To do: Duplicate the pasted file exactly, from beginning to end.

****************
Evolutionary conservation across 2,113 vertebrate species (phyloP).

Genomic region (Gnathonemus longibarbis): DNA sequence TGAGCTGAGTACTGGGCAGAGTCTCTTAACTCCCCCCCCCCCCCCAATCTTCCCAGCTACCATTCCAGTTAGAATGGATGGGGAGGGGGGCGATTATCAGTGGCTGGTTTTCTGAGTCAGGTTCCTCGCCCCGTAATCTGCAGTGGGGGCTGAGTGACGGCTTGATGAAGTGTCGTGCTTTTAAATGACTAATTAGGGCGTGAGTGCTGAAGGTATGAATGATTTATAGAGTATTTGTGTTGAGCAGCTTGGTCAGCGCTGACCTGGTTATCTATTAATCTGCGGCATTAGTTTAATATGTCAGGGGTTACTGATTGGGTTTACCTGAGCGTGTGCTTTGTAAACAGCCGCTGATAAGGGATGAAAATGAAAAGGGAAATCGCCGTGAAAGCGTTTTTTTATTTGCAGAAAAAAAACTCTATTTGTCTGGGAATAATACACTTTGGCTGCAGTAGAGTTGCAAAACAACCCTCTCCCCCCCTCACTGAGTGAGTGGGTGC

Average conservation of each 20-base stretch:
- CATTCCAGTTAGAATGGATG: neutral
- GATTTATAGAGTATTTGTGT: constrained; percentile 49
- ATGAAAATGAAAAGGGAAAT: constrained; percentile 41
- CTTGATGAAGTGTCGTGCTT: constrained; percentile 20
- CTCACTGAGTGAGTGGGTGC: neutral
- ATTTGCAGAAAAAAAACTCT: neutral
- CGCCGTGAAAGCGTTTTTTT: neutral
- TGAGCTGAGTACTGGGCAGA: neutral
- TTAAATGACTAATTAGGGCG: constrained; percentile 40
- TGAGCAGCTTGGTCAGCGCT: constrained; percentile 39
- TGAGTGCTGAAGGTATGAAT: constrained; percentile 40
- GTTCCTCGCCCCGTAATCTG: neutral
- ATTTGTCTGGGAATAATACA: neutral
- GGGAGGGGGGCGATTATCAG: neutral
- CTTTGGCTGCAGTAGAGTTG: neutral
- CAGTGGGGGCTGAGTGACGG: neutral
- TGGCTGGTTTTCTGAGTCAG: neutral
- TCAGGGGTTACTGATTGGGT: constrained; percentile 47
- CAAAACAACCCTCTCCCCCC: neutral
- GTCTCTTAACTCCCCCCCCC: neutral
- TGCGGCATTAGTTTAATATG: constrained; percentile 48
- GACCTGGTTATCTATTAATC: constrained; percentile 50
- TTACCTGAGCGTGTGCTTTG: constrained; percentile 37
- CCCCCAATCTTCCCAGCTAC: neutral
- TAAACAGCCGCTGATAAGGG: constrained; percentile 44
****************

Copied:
Evolutionary conservation across 2,113 vertebrate species (phyloP).

Genomic region (Gnathonemus longibarbis): DNA sequence TGAGCTGAGTACTGGGCAGAGTCTCTTAACTCCCCCCCCCCCCCCAATCTTCCCAGCTACCATTCCAGTTAGAATGGATGGGGAGGGGGGCGATTATCAGTGGCTGGTTTTCTGAGTCAGGTTCCTCGCCCCGTAATCTGCAGTGGGGGCTGAGTGACGGCTTGATGAAGTGTCGTGCTTTTAAATGACTAATTAGGGCGTGAGTGCTGAAGGTATGAATGATTTATAGAGTATTTGTGTTGAGCAGCTTGGTCAGCGCTGACCTGGTTATCTATTAATCTGCGGCATTAGTTTAATATGTCAGGGGTTACTGATTGGGTTTACCTGAGCGTGTGCTTTGTAAACAGCCGCTGATAAGGGATGAAAATGAAAAGGGAAATCGCCGTGAAAGCGTTTTTTTATTTGCAGAAAAAAAACTCTATTTGTCTGGGAATAATACACTTTGGCTGCAGTAGAGTTGCAAAACAACCCTCTCCCCCCCTCACTGAGTGAGTGGGTGC

Average conservation of each 20-base stretch:
- CATTCCAGTTAGAATGGATG: neutral
- GATTTATAGAGTATTTGTGT: constrained; percentile 49
- ATGAAAATGAAAAGGGAAAT: constrained; percentile 41
- CTTGATGAAGTGTCGTGCTT: constrained; percentile 20
- CTCACTGAGTGAGTGGGTGC: neutral
- ATTTGCAGAAAAAAAACTCT: neutral
- CGCCGTGAAAGCGTTTTTTT: neutral
- TGAGCTGAGTACTGGGCAGA: neutral
- TTAAATGACTAATTAGGGCG: constrained; percentile 40
- TGAGCAGCTTGGTCAGCGCT: constrained; percentile 39
- TGAGTGCTGAAGGTATGAAT: constrained; percentile 40
- GTTCCTCGCCCCGTAATCTG: neutral
- ATTTGTCTGGGAATAATACA: neutral
- GGGAGGGGGGCGATTATCAG: neutral
- CTTTGGCTGCAGTAGAGTTG: neutral
- CAGTGGGGGCTGAGTGACGG: neutral
- TGGCTGGTTTTCTGAGTCAG: neutral
- TCAGGGGTTACTGATTGGGT: constrained; percentile 47
- CAAAACAACCCTCTCCCCCC: neutral
- GTCTCTTAACTCCCCCCCCC: neutral
- TGCGGCATTAGTTTAATATG: constrained; percentile 48
- GACCTGGTTATCTATTAATC: constrained; percentile 50
- TTACCTGAGCGTGTGCTTTG: constrained; percentile 37
- CCCCCAATCTTCCCAGCTAC: neutral
- TAAACAGCCGCTGATAAGGG: constrained; percentile 44